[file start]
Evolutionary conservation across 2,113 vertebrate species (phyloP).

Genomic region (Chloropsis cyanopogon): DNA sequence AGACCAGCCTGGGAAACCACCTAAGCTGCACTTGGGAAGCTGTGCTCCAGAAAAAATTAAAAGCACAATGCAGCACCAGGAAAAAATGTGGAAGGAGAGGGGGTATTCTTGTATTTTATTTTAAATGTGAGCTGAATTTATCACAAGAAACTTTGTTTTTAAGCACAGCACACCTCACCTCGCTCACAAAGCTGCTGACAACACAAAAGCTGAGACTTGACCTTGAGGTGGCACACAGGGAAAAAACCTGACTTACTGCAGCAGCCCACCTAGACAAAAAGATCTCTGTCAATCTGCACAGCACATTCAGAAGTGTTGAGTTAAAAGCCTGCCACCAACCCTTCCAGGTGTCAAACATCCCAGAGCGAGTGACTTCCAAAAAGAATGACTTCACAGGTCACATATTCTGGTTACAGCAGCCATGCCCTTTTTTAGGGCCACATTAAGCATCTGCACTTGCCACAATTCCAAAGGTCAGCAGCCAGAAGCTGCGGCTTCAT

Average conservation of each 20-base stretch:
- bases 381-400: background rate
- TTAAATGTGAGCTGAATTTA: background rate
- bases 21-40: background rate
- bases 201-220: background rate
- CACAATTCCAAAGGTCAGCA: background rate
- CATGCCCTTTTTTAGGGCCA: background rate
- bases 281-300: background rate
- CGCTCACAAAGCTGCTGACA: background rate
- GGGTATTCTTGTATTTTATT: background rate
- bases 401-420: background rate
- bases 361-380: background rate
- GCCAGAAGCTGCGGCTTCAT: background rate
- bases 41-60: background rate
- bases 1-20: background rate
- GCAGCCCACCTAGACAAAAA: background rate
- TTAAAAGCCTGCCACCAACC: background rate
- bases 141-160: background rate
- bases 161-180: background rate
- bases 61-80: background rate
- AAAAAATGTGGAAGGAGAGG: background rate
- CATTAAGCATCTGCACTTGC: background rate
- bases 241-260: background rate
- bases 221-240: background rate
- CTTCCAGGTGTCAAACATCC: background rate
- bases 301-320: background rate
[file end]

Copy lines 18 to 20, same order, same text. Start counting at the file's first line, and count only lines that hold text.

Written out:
- GCAGCCCACCTAGACAAAAA: background rate
- TTAAAAGCCTGCCACCAACC: background rate
- bases 141-160: background rate